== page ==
I'm also available for private editing, coaching and consultation throughout the summer. A consultation for new clients is only $30. Bring your dreams and goals and a bit of writing, and let's talk!

Mikalojus Ciurlionis, Scherzo, Sonata of the Summer, 1907

Thursday, May 28, 2015

Microfiction Assignment: Day Two

Click here for Day One: Intro and Drafts

First Revision: Getting Concrete and Specific

Read over your four drafts from yesterday. Choose the one that interests you most. It doesn't have to be the most polished.

Glance again at the three 100-word stories you read yesterday. Notice the concrete, specific details in each one.

What if the author of derelict had just said, “the yard looked neglected” instead of describing “a crumpled purple bathing suit blown from a clothesline; the splintered hen coop stacked with empty jam jars?”

What if the author of I Was Furniture had told us “my mother was overwhelmed and disorganized and we didn't have enough money and I felt ignored and unsafe,” instead of showing us “the burnt toaster left on the snow-covered roof,” “the toy box overflowing with decapitated toys, and, of course, the hot iron left dangerously near the bed?”

Can you see the difference? This is what writing teachers mean when they say, “show, don't tell.” 

It's something even experienced writers often have to remind themselves of. I think that's because we often feel the need to sum things up for readers, fearing they won't get our point. But often the point we try to make, with our conscious minds, is less interesting than the complex reality.

Trust your reader, and yourself. Enter the story without trying to understand it right away. Just observe. Show us what you see.

Set the timer for ten minutes and rewrite. Don't worry about word count for this draft.

Next: Day Three: An A-to-B Journey

Wednesday, May 27, 2015

Microfiction Assignment: Day One

If you're one of my Yale Writers' Conference students, welcome! These are your optional pre-conference assignments. I'll post one a day for seven days.

If you're not one of my YWC students, have a look anyway! Anyone can do these. They'll help you practice all your storytelling skills—drafting, revising, shaping, polishing—in miniature. If you like these, feel free to send me a message and let me know!


Microfiction is a story told in 300 words or fewer. For the purposes of this assignment, we'll use a limit of 100 words.

For more on where to read or publish microfiction, here's a great resource list.


Goal: A finished piece of up to 100 words

Purpose: To practice writing, revision, and polishing, in miniature

Time commitment: 10 to 20 minutes of writing per day for 7 days, + some very short readings.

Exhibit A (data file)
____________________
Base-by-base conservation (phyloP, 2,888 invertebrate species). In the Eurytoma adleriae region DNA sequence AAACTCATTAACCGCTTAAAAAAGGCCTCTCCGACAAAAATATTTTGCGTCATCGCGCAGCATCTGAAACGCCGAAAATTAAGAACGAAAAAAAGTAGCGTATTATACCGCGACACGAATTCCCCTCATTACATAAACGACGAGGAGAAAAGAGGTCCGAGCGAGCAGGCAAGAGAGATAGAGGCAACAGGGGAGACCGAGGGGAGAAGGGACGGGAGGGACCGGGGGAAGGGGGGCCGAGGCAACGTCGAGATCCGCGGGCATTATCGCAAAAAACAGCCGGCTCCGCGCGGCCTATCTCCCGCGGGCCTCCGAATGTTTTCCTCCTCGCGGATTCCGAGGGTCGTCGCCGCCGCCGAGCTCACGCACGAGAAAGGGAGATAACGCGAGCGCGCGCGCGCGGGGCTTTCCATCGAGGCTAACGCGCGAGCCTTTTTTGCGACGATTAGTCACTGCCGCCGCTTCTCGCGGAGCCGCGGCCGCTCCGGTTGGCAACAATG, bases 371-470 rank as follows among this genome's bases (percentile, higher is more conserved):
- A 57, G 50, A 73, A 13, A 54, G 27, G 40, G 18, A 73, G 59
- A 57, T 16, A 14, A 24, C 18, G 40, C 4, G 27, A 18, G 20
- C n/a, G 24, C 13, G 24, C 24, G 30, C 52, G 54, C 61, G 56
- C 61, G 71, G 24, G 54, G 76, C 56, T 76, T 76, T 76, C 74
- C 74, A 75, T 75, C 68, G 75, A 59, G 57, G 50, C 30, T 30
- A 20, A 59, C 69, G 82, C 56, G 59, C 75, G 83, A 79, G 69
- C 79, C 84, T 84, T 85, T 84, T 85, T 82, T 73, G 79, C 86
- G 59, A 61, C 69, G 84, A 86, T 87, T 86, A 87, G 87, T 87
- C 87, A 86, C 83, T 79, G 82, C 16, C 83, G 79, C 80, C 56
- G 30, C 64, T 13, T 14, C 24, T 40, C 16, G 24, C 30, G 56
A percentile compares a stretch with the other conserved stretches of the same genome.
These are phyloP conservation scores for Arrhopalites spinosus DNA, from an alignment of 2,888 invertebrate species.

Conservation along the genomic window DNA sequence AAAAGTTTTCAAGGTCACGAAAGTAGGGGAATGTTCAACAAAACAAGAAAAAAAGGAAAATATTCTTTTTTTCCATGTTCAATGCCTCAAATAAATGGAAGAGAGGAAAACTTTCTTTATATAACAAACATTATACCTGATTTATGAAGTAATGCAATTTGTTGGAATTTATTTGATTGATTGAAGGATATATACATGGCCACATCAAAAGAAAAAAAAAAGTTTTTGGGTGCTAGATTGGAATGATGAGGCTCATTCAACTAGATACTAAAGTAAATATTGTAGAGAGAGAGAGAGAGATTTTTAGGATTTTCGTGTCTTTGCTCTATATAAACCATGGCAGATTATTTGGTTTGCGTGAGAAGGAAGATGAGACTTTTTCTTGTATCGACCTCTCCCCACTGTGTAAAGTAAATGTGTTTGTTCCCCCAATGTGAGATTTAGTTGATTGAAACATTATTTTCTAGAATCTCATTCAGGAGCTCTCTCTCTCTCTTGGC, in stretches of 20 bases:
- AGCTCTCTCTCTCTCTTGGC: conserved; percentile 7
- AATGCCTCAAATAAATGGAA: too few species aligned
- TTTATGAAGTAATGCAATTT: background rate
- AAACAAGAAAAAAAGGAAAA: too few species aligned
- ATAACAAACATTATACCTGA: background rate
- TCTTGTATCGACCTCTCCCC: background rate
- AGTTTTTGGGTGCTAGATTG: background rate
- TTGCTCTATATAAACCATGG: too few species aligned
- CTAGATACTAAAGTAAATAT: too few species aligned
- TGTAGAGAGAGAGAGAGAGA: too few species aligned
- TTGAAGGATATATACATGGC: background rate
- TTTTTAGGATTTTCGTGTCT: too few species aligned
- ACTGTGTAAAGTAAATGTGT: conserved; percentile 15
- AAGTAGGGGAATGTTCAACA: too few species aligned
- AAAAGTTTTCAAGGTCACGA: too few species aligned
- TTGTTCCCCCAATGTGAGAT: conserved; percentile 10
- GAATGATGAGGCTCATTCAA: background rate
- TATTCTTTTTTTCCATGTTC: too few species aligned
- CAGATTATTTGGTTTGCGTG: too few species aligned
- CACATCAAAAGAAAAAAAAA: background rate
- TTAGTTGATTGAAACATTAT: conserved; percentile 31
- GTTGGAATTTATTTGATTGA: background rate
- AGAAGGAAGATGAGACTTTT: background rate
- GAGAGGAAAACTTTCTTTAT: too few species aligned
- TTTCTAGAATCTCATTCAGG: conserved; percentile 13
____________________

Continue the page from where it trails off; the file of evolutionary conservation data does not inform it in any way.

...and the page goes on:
Day one: 

Here are a few pieces to read. For simplicity's sake, they're all from 100 Word Story.

derelict, by LJ Moore

Bras Left Behind with Bros, by Etkin Camoglu

I Was Furniture  by James McCready

Now you're going to write four quick stories of your own. You have five minutes to write each one. Do not spend longer than five minutes on each.

It's okay if your story doesn't have a shape or a point or if it isn't about anything. We'll get to that later.

Set your timer for 5 minutes. Write 100 words. Optional: take inspiration from the picture below. (Scroll down.)

Do this three more times: 100 words in five minutes X 3. Here are three more pictures, if you want inspiration.

Did you find your writing got any looser, faster, or more risky towards the end? Which is your favorite of the four pieces you just wrote?

Next: Day Two: Get Concrete

Felix Vallotton, The Ball, 1899

Wednesday, May 20, 2015

New Story

My story "The Thief" will be published in the Fall 2015 issue of Tin House!

Frank Stella, The Marriage of Reason and Squalor, 1959

Tuesday, May 12, 2015

Lynda Barry's Four-Minute Diary Exercise

Hey, Lynda Barry's copying me!  Look at these two-minute writing exercises . . . that she posted three years ago . . . Okay, she's not copying me. But she is apparently an amazing teacher, and I wanted to share this diary-keeping exercise from her tumblr:

Check it out here.

What if you tried this for a week? What might it do for your writing? It doesn't matter whether you write fiction, nonfiction, or poetry. "To notice what it is you notice," as she says, is everything.

Monday, May 11, 2015

Call for Submissions: Origins Journal

Origins Journal explores the narrative arts through the lens of identity. We’re interested in distinct voices. Writing that tells us something about a character's roots or what makes her unique. Stories that transport us across town and country, beyond and within borders both physical and abstract, to discreet moments that change or define us. We publish poetry, prose, translation, interviews and flash fiction. Our fall issue will focus on the theme of shame. For full guidelines, visit us here: